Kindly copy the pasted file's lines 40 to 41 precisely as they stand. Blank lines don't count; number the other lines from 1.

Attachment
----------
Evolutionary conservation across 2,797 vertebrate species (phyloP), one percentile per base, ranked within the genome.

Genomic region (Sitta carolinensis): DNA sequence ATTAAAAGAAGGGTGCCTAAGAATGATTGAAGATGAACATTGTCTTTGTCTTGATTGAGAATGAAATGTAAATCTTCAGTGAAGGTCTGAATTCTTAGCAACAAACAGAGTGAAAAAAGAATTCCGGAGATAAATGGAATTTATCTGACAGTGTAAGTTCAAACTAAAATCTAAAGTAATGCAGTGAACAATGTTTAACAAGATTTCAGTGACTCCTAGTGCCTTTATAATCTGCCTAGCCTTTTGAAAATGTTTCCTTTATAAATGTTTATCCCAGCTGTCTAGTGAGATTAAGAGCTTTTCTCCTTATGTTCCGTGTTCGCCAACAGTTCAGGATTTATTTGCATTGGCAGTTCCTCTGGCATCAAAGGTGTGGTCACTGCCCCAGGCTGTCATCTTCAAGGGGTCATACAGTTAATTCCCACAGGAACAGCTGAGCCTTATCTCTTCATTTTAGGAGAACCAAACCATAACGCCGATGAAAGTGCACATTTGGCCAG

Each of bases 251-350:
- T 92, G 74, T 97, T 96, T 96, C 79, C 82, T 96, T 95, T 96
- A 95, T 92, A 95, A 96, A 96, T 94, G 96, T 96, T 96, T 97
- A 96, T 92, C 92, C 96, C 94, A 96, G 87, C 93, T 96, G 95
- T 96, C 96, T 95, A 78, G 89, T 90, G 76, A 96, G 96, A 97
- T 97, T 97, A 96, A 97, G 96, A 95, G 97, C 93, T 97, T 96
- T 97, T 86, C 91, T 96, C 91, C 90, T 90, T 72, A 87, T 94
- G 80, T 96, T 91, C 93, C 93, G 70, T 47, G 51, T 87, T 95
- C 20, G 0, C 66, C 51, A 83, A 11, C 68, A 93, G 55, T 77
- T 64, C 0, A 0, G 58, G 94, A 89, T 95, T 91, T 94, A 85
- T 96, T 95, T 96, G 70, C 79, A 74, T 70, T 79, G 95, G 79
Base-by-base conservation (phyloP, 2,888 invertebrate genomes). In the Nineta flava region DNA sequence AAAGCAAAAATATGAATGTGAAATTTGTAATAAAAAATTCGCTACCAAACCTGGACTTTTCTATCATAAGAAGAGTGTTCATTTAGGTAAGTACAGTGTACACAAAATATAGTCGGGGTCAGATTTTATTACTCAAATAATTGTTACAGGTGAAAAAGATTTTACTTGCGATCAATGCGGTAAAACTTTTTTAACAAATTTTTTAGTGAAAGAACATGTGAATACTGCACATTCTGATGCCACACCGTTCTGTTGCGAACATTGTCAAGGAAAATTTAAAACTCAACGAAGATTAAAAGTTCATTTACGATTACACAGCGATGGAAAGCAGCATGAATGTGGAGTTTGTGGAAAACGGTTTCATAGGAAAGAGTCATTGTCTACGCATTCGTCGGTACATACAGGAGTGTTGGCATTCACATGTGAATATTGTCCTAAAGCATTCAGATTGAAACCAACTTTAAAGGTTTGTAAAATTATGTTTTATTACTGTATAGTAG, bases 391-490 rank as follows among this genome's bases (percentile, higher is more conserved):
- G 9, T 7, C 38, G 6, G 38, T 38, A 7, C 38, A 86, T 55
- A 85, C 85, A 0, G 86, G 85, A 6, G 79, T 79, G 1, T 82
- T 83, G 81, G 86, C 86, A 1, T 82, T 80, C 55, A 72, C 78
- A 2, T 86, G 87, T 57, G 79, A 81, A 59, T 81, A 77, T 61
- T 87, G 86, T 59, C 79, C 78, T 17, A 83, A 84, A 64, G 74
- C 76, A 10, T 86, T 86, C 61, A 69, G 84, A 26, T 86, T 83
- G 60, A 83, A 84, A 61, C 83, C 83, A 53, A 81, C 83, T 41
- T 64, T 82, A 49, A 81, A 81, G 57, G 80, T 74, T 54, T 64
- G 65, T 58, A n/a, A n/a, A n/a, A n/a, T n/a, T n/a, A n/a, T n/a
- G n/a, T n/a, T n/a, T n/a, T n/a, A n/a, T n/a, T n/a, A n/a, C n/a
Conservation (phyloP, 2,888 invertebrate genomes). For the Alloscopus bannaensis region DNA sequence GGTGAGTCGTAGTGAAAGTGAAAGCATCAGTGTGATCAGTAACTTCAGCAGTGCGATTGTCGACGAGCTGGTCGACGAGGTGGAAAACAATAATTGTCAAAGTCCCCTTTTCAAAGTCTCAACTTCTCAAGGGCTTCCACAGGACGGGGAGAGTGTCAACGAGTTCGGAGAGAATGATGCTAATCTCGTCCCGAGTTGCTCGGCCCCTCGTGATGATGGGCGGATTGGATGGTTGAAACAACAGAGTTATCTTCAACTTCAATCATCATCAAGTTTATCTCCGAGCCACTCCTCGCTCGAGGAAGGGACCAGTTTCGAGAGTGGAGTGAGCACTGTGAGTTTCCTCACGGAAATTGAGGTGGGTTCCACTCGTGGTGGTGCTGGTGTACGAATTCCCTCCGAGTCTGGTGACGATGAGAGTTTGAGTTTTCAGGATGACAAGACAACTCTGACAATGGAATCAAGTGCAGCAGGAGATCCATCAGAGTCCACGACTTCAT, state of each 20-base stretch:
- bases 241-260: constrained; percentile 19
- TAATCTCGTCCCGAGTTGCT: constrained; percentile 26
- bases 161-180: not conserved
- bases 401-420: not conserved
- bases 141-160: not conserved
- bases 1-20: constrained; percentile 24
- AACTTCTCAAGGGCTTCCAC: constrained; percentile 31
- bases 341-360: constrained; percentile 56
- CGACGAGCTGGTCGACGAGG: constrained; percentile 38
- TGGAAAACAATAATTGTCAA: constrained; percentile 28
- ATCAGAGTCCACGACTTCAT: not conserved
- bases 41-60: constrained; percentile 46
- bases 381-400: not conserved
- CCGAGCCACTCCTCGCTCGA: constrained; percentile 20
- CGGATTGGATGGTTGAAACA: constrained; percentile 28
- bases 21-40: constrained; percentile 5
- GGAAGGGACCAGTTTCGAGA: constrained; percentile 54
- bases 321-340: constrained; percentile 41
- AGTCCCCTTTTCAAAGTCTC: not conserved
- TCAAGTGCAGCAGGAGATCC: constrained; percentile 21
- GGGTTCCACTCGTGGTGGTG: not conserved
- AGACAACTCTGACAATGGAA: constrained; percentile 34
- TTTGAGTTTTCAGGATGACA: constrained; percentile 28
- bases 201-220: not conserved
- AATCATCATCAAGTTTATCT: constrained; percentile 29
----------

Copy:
- CGGATTGGATGGTTGAAACA: constrained; percentile 28
- bases 21-40: constrained; percentile 5